Each issue of Advantage features an “Impact Player” from United Way of Northeast Florida, as a means to highlight the contributions that local volunteers make to our community.
As the Lead Investor of United Way’s social innovation project, Upstream, Brightway Insurance Chairman David Miller is driving groundbreaking approaches to long-standing community challenges. A collaborative effort between United Way and the University of North Florida, Upstream pairs UNF students with coaches from United Way’s Stein Fellowship. Together, they develop ideas and devise strategies to solve community problems related to health, education and financial stability.
In early 2016, four of the 10 finalists will compete for a chance to receive grants of $2,500 each, which will provide seed funding to enable local nonprofits to find the root cause of critical issues and implement systemic change.
A number of years ago (former United Way CEO) Connie Hodges recruited me to serve on the board but even before that I had been working as president of a partner agency in town. One of the things that got me to zero in and appreciate the role that United Way plays in our community is the organization’s commitment to measurable outcomes. We all recognize there are lots of worthy causes. United Way, however, is uniquely positioned to bring people and resources together to create long-term sustainable change. Focused on education, income and health, three of the issues that matter most to our community, United Way holds itself and its partners accountable for results. And to me that was really important.
2) HOW HAVE YOU SINCE HELPED?
I’ve been on the board of directors for a number of years, and I just finished my term as the first chairperson for the Stein Fellowship, a multi-generational mentoring program that has been extremely helpful in developing business leaders who are engaged with the community through philanthropy.
3) WHAT PROGRAM(S) ARE YOU MOST INVOLVED IN?
Most recently, I’ve been involved with a new, social innovation project called Upstream. It’s about leveraging scarce resources to come up with innovative ways to solve enduring community challenges.
Upstream is designed to get to the root causes of problems in our community that we see downstream. There are 10 teams involved right now.
We’re looking forward to connecting more business leaders with the innovators of the future. Employers, like me, are always seeking talented individuals to join our teams. We want people who can think outside of the box, and the UNF students participating in Upstream possess the same dedication, diligence and creative thinking as my top recruits. I am inspired by the Upstream participants’ passion and enthusiasm. They are the people who will solve the next million dollar problem that faces our community.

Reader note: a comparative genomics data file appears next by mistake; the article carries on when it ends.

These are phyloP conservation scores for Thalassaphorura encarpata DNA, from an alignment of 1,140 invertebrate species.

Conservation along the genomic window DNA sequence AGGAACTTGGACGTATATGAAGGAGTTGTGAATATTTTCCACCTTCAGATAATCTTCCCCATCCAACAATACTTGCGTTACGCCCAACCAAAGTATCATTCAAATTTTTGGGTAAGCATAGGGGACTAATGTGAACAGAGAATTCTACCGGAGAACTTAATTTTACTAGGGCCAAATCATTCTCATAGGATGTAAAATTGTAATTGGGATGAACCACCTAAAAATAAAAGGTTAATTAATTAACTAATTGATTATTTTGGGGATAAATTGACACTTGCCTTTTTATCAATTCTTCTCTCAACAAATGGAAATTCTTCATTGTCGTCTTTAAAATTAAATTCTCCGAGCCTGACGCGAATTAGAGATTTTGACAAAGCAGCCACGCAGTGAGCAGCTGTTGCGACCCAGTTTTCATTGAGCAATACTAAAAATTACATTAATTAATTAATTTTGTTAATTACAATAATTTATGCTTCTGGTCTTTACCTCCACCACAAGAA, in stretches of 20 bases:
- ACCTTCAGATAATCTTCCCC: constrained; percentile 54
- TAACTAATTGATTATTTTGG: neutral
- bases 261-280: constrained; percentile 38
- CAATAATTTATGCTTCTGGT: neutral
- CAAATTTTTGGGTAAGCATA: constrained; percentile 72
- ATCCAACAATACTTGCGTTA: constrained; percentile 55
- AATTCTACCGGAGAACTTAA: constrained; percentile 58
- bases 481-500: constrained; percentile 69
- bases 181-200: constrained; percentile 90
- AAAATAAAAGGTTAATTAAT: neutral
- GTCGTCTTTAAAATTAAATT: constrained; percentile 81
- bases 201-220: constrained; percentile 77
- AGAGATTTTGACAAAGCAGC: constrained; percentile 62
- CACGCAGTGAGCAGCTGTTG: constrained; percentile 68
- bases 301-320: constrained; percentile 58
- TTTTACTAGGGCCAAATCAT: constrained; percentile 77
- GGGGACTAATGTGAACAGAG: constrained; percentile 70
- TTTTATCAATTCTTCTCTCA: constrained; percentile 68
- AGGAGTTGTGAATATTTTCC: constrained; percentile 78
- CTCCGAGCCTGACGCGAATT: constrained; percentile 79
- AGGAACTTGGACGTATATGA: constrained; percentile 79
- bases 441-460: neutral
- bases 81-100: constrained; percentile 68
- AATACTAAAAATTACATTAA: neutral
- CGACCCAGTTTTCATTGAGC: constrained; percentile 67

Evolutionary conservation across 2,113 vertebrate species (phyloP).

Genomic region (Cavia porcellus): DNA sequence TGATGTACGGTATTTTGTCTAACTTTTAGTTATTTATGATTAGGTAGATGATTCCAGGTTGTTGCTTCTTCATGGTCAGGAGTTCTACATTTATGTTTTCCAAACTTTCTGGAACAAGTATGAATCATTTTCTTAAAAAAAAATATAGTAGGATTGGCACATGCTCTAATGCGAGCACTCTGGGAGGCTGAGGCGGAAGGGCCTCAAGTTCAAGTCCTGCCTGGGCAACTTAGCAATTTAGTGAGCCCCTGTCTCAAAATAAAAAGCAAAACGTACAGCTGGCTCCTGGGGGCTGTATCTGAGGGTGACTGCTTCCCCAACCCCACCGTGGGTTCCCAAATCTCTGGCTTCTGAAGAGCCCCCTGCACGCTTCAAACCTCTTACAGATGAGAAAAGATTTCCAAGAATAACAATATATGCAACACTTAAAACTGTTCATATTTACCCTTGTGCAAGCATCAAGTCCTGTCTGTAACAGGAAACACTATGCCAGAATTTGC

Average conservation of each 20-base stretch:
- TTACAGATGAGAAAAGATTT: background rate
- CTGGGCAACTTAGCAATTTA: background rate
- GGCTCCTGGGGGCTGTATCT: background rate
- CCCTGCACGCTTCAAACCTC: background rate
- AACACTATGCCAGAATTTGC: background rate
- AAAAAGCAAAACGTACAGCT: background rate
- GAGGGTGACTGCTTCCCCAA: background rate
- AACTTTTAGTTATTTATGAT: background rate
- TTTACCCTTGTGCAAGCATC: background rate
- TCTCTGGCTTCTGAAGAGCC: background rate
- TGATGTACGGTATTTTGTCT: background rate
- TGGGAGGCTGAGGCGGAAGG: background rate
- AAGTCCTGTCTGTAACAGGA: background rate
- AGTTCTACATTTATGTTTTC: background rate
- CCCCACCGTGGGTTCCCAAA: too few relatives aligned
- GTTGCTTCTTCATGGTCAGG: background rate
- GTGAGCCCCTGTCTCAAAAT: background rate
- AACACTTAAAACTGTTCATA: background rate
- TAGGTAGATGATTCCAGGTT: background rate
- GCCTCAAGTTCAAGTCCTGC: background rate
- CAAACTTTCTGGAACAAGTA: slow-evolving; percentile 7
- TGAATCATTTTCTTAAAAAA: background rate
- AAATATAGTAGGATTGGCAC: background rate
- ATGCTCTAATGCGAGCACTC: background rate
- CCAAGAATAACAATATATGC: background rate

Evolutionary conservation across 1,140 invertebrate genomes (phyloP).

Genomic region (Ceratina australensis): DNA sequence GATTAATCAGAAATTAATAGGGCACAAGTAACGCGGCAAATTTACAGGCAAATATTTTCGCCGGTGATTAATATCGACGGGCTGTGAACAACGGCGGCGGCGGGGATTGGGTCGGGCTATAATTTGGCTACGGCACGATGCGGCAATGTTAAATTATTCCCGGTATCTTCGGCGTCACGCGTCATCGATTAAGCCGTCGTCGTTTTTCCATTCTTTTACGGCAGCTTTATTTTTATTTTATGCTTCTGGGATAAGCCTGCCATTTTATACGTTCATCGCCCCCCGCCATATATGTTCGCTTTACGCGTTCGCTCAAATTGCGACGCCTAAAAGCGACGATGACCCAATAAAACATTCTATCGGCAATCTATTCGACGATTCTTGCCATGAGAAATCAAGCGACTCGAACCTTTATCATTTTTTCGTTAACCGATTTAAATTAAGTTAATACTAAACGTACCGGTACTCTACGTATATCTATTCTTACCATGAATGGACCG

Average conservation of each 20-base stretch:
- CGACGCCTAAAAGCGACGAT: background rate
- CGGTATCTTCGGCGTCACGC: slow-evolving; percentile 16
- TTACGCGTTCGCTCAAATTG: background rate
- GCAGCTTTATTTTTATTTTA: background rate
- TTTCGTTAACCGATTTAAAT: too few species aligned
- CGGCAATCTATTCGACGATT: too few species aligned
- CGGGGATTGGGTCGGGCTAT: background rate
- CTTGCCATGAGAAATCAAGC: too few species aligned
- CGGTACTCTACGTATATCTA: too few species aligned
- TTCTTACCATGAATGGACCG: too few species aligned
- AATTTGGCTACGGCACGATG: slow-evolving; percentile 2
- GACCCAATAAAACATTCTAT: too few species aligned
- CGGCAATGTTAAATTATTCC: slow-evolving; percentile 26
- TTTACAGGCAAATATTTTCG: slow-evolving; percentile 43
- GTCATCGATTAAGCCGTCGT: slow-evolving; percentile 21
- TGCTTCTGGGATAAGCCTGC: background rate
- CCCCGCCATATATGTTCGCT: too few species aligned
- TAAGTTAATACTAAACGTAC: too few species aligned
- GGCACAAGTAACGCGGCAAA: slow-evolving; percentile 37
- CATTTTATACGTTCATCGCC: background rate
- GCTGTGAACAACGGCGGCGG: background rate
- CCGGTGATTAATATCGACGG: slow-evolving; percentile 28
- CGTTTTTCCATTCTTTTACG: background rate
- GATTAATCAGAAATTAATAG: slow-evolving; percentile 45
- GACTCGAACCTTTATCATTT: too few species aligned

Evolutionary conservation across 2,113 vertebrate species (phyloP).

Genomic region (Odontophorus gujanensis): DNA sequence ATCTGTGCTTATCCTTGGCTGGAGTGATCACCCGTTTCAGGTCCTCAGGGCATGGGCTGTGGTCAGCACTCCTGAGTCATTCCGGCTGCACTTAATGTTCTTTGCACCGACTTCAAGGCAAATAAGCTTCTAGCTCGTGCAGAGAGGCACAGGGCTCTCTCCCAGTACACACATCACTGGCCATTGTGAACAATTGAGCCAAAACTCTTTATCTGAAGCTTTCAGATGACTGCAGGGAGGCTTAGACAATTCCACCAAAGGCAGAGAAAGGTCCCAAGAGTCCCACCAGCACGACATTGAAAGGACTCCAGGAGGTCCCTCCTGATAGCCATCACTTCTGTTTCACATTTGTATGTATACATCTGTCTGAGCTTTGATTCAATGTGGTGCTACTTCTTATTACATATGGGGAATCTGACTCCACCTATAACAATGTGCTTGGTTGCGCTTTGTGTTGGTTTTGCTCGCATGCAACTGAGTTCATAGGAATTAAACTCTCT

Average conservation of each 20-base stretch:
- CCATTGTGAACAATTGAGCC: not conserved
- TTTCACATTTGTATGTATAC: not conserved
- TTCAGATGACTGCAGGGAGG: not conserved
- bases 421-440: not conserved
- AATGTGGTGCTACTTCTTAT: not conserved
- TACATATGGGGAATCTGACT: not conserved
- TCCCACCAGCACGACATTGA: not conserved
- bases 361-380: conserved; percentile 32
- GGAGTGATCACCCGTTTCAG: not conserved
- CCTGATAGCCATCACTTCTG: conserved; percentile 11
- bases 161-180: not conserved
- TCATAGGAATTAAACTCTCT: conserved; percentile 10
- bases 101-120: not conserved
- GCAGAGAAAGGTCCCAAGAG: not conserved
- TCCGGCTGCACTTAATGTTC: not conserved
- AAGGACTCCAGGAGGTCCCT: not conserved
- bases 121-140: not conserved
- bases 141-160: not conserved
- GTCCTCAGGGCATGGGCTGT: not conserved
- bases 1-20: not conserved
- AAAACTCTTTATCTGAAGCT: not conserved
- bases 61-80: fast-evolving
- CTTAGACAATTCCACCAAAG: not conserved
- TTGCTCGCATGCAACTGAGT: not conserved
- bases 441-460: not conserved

4) WHAT HAVE YOU LEARNED FROM THE PEOPLE WITH WHOM YOU CONNECTED?
Through United Way, I have had the pleasure of working with some of our area’s greatest leaders who all recognize that business success is directly related to a strong community. Because we give back to our community, we attract better employees, we grow our revenues and our customers see we have a greater purpose.
5) HOW DO YOU MEASURE OR DEFINE IMPACT IN THE COMMUNITY?
Some people focus on the problem. I have found that it can be more helpful to focus on what’s working. When you focus on what is working you can see greater accomplishments and turn those accomplishments into even more impactful achievements. Over time, your problems get smaller and smaller.
United Way engages large and small businesses through workplace campaigns, sponsorships and in-kind services. It establishes strong partnerships, maximizes effectiveness, evaluates initiatives and measures results. Brightway invests in United Way because it implements research-based initiatives that have a lasting impact.
6) HOW DOES UNITED WAY’S WORK MAKE OUR COMMUNITY MORE ATTRACTIVE TO BUSINESSES INTERESTED IN STARTING HERE?
United Way focuses on education, income and health because those are the building blocks of success. United Way understands that Jacksonville benefits when individuals and families are successful. When our neighbors get a good education, get good jobs that help them and their families become financially stable, are not worried about how they are going to pay the light bill or how they will afford their next meal, they are more likely to have healthy, productive lives. In partnership with United Way and the organizations it supports, businesses like Brightway are at the forefront of developing our future leaders – the people who are developing innovative pathways to success in the key areas of education, income, and health.
7) WHAT ADVICE WOULD YOU GIVE TO OTHER SMALL-BUSINESS LEADERS INTERESTED IN ENGAGING WITH THE UNITED WAY?
You don’t have to be a big Fortune 500 company to make a difference. I encourage all small business leaders to share their expertise and give their time and resources to make our community even better.
All businesses are strapped for time and face the realities of having to make scarce financial resources stretch as far as possible. The amazing thing we have found is that the more time our people spend engaging in strategic United Way volunteering initiatives, the more the community supports our company – and that actually drives the bottom line more than the time and money we contribute.